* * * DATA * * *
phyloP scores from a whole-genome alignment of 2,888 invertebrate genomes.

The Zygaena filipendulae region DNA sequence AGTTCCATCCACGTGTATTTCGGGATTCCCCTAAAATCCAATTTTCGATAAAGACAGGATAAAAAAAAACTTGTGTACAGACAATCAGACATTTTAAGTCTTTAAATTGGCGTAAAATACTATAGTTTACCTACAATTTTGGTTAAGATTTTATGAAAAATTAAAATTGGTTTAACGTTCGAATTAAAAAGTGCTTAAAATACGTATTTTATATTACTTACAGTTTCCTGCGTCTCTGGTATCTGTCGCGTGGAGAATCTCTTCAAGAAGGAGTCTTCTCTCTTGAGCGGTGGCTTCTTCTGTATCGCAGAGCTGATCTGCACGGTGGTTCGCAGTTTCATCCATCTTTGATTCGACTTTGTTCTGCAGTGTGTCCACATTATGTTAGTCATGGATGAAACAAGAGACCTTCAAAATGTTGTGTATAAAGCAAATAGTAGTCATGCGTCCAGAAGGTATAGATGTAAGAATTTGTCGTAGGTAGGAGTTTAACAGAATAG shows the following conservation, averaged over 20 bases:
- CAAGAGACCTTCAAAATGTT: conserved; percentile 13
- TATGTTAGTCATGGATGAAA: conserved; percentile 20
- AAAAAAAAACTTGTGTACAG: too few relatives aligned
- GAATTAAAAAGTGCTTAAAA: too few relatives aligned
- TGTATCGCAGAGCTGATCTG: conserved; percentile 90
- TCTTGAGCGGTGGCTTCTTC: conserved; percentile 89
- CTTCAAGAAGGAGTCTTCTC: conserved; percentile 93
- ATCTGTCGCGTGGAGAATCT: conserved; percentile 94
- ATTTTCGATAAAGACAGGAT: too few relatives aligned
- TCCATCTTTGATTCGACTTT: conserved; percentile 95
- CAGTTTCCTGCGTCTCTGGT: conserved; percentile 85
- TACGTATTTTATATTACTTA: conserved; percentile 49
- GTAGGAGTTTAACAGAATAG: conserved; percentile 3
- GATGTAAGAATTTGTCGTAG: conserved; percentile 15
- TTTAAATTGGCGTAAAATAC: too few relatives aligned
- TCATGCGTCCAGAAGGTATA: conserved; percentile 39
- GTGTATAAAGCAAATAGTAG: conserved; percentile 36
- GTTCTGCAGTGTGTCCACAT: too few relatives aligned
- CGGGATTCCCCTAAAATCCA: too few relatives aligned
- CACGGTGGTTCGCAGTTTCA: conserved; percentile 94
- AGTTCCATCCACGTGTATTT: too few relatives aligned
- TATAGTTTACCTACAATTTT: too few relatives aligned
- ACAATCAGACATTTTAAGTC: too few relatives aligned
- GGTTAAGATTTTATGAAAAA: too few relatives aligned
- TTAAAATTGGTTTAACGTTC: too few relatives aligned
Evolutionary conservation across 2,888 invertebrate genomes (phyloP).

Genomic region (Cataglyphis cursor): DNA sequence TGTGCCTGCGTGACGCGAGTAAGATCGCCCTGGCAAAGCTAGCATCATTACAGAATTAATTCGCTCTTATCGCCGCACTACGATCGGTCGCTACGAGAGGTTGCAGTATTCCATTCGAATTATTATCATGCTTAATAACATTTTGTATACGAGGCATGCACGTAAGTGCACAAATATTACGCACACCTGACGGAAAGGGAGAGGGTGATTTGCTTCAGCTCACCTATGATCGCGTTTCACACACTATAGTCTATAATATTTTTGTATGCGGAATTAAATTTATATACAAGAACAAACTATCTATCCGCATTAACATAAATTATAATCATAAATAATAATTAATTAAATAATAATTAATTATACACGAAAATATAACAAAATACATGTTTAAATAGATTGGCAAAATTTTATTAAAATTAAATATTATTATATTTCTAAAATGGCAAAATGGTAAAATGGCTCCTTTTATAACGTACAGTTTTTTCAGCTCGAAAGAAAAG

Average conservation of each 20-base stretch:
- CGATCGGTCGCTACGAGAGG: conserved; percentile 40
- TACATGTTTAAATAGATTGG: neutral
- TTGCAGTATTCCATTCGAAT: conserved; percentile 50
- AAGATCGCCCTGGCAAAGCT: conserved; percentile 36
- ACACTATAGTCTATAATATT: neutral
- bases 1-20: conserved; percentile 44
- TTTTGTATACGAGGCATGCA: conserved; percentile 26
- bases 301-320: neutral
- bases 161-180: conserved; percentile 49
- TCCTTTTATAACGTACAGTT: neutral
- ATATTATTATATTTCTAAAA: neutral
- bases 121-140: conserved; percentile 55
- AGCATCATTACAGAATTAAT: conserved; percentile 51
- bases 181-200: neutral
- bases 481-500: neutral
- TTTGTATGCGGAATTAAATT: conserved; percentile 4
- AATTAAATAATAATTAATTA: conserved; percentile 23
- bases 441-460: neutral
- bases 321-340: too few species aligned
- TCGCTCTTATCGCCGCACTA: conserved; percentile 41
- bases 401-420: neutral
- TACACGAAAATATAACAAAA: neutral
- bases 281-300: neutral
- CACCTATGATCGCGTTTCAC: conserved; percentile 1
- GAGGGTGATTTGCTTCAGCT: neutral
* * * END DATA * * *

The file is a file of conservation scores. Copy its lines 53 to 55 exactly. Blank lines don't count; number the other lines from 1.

- bases 281-300: neutral
- CACCTATGATCGCGTTTCAC: conserved; percentile 1
- GAGGGTGATTTGCTTCAGCT: neutral